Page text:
Highlands & Islands

Conservative MSP's support for Gaelic after row over colleague

Pupils generic Image copyright Getty Images
Image caption Gaelic is to become the default at Western Isles primary schools

A Conservative MSP has backed changes to Gaelic education in the Western Isles - despite the move being criticised by the party's education spokesperson.

The local council, Comhaire nan Eilean Siar, is to make Gaelic schooling the "default option" for new Primary 1 pupils.

Conservative education spokesperson Liz Smith told The Scotsman newspaper it was "a deeply troubling step".

But MSP Donald Cameron has now expressed his support for the change.

Mr Cameron is a list MSP for the Highlands and Islands.

Mr Cameron tweeted. "Personally, I support the decision of the @cne_siar (Western Isles Council) to change the default position to Gaelic at P1, not least because parents can still opt out and choose English medium education for their children if they so wish.

He added: "In terms of this policy, I am very confident that council officials will ensure that parents who do "opt out" are not marginalised in any way."

Mr Cameron said the Scottish Conservatives had long supported Gaelic.

All primary schools in the Western Isles offer the choice of an education in English or Gaelic.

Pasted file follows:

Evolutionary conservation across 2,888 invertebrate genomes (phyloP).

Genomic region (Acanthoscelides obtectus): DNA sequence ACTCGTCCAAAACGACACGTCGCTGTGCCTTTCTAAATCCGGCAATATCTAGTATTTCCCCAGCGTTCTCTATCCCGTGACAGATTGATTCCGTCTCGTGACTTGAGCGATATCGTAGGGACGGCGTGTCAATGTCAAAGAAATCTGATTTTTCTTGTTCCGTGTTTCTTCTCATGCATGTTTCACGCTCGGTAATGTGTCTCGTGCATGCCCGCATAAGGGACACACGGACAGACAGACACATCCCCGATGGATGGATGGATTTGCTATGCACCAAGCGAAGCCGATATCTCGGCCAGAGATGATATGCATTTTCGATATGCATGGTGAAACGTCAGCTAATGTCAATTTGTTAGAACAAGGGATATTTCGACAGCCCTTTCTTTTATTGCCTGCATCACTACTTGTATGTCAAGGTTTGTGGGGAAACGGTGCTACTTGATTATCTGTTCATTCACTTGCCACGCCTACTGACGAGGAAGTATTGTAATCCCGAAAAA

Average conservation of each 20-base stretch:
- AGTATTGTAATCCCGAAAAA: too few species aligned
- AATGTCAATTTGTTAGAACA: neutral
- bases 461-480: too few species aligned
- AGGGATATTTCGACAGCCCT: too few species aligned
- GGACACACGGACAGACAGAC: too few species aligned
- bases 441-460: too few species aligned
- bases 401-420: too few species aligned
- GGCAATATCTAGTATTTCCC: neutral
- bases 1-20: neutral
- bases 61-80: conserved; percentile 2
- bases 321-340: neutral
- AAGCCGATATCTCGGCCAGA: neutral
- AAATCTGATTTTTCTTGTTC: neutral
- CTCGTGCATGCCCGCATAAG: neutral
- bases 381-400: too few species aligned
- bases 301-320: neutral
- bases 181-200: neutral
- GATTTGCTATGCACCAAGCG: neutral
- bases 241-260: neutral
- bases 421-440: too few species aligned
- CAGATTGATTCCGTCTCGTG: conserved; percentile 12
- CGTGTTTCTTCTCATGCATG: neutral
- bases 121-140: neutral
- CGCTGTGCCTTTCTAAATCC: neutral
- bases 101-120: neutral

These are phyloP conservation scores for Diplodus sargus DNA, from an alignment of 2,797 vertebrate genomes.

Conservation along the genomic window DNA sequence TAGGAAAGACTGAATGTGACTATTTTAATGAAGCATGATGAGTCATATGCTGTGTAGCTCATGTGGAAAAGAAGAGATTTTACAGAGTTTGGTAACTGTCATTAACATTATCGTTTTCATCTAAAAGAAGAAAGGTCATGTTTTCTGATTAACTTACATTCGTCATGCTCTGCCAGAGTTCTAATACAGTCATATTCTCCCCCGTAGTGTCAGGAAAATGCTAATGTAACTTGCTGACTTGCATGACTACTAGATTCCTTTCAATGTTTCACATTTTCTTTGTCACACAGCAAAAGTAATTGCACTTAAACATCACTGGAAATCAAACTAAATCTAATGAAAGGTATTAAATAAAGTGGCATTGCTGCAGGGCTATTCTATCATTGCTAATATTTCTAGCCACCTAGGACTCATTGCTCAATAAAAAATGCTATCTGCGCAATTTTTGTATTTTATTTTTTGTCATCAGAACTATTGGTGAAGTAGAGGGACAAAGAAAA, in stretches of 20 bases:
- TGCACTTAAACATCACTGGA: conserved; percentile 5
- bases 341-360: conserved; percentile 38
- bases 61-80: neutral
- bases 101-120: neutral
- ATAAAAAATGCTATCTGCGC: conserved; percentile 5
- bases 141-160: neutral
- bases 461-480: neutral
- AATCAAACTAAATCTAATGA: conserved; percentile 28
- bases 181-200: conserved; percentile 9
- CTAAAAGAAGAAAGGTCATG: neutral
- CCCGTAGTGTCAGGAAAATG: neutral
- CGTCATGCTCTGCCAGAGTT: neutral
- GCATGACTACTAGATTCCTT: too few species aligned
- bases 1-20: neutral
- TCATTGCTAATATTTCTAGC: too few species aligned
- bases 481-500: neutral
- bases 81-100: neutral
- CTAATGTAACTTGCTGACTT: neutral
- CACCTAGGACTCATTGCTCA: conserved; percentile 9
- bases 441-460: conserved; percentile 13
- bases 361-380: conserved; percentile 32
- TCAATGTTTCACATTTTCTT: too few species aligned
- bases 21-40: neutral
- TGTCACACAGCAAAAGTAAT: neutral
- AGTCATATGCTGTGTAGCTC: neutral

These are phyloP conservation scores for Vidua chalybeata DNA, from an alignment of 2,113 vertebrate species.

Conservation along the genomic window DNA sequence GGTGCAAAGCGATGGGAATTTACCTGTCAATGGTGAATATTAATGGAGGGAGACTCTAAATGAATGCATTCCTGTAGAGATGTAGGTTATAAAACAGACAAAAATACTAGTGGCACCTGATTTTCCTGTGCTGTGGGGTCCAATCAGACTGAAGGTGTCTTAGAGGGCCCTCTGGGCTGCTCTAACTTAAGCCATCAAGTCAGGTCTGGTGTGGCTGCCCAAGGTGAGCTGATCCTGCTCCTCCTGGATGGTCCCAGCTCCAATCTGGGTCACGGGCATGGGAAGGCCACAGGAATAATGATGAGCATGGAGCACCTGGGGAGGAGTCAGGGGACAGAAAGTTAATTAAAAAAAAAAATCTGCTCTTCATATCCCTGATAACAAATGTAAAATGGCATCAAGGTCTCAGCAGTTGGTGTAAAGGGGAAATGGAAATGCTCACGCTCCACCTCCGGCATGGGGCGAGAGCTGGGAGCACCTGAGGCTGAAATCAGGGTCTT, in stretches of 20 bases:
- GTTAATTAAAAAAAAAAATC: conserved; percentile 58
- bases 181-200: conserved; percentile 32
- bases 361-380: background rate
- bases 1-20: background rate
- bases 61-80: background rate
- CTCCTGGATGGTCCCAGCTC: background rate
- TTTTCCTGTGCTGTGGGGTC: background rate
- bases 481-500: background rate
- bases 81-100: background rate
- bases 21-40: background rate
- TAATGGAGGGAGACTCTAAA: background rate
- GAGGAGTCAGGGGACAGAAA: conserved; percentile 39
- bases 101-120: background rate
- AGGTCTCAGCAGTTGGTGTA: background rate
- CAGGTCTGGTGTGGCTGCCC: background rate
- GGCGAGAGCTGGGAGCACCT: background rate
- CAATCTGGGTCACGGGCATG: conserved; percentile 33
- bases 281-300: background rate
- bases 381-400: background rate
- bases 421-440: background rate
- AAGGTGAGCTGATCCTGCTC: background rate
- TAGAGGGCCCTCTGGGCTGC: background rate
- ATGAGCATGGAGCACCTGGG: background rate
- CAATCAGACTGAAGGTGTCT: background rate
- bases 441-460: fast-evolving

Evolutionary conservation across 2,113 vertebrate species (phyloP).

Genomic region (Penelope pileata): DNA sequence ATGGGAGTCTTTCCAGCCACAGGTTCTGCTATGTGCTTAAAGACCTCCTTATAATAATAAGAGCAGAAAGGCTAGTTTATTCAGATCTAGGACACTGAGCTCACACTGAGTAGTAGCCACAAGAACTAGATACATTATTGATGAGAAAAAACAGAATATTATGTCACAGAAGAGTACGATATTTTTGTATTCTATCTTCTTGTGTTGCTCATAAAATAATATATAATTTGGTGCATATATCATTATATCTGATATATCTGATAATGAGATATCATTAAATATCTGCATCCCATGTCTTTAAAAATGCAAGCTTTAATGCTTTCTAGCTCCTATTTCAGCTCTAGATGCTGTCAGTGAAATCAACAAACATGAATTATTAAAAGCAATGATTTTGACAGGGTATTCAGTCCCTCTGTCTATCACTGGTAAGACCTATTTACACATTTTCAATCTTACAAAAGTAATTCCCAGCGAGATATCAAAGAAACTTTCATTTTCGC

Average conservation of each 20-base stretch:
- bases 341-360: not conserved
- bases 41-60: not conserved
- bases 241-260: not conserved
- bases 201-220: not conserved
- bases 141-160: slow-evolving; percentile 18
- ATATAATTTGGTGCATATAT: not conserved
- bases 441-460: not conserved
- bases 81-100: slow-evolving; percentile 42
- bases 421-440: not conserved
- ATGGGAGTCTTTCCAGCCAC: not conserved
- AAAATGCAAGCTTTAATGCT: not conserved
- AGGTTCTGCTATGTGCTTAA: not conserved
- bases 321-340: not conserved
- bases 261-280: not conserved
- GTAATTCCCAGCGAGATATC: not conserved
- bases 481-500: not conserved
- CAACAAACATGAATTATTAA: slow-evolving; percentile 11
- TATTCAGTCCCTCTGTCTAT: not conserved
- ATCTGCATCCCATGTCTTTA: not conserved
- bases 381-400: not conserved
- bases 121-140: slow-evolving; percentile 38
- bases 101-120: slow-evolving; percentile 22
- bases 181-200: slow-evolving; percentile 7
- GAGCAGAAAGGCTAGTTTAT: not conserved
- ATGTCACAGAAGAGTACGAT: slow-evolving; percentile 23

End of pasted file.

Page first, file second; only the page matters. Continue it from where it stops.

At present, it is presumed that new Primary 1 pupils will be taught in the English class so their parents have to actively request a place in the Gaelic class instead.

But from this year, the presumption will switch around.

The move has no implications for staffing or catchment areas.

'Rich and beautiful'

On Thursday, Conservative education spokesperson Liz Smith criticised the change in the council's policy.

She told The Scotsman: "This is a deeply troubling step and one that could put children in the Western Isles at a distinct disadvantage to their peers.

"Gaelic is a rich and beautiful language and one that should be encouraged at school, but not at the expense of English.

"This worrying move will inevitably put pressure on primary children in the Western Isles to speak Gaelic for those first crucial years of school.

"That could have all sorts of consequences that have not been considered fully."

Her remarks were criticised by the comhairle and some SNP politicians.

The comhairle said: "This type of statement is suggesting that education in any language other than English, is detrimental to children's education.

"All reputable academic research and practice demonstrates that bilingual education has a hugely positive impact on cognitive development and learning for all children.

"Should the Scottish Conservative shadow education secretary continue to have concerns, she would be welcome to come and speak to us."


How is education changing in the Western Isles?

Parents in the Western Isles can chose whether children should be educated in English or Gaelic when they start P1. That isn't changing.

The presumption at present is that they will be educated in English unless their parents ask otherwise.

However the parents of nearly half of new P1 pupils chose Gaelic.

From this year, the presumption will switch round - parents would need to actively choose to have their children educated in English.

There will be no changes to the availability of English language education as a direct result of this decision.

The choice of English or Gaelic is available at all primary schools in the Western Isles - the decision has no implications for catchment areas or current staffing.

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